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How Safe Are Our Schools?

How Safe Are Our Schools?

Nelson Mandela couldn’t have used a better yardstick than ‘children’s safety’ to measure the greatness of a society. His words, "There can be no keener revelation of a society's soul than the way in which it treats its children." are a profound pointer to contemporary India where children in general and school-going kids in particular are callously being eliminated.

In the wake of the recent brutal murder of a seven year old second grader Pradyuman Thakur inside the washroom of Ryan International School in Gurgaon that triggered widespread protest against the gross negligence by school authorities, the stage is set for a rigorous debate on the criminal safety lapses in schools across India. As the case of Pradyuman’s ghastly murder is being probed and the police got busy with a series of arrests and suspensions of those allegedly found responsible for the gruesome crime, red flags of similar avoidable deaths have been raised in different schools in the country.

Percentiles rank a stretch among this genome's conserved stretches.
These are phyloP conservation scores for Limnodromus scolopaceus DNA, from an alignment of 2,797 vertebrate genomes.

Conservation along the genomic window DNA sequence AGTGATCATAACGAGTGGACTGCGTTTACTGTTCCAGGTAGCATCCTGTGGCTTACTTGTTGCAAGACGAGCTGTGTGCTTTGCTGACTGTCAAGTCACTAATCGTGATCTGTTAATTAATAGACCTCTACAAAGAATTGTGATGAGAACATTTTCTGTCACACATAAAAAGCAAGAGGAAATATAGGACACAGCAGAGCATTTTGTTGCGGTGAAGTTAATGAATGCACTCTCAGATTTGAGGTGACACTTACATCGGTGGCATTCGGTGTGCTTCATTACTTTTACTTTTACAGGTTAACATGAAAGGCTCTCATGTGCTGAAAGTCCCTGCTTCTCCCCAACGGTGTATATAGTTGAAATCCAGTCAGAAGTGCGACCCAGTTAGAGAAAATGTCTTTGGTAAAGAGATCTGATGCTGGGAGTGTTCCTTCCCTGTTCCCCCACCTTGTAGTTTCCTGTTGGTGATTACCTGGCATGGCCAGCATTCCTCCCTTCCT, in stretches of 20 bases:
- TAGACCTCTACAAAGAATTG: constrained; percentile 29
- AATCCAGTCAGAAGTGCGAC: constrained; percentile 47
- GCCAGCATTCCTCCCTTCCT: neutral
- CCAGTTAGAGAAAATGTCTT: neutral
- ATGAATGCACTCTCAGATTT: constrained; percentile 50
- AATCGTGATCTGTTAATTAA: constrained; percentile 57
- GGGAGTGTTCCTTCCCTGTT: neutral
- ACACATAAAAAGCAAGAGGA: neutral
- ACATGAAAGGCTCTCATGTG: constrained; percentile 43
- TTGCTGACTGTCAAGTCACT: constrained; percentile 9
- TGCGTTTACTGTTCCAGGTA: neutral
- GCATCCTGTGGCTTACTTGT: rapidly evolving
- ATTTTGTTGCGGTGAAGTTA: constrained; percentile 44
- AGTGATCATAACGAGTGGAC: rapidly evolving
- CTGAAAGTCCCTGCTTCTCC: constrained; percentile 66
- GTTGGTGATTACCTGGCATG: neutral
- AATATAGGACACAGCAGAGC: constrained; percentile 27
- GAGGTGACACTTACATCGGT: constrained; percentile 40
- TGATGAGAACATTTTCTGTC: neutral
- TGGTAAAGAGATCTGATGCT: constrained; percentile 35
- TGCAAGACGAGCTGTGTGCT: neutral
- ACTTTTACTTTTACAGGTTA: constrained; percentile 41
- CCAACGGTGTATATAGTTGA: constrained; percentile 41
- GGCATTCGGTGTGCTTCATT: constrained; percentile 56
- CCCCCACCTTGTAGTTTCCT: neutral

An upscale G D Goenka Public School in Indirapuram (near Delhi) recently witnessed the tragic death of a 10 year-old Class IV student Arman Sehgal who allegedly slipped on the wet floor of the school's second-floor corridor and fell suffering serious head injuries.  As per Arman’s father Gulshan Sehgal, ‘he dropped off his son to the school at 7.30 am, he was happy and in good health.  Arman’s mother has blamed the school for “complete negligence” for not informing the parents on time but doing so only while taking him to the hospital. She also accused the teachers for cooking up a cock and bull story that ‘Arman fell and urinated on himself’ to wash their hands off for leaving the floor wet.  Hindustan Times reportedly had learnt that a total of 45 CCTV cameras were installed on the school premises and the CCTV camera on the second floor where Arman fell, was not working.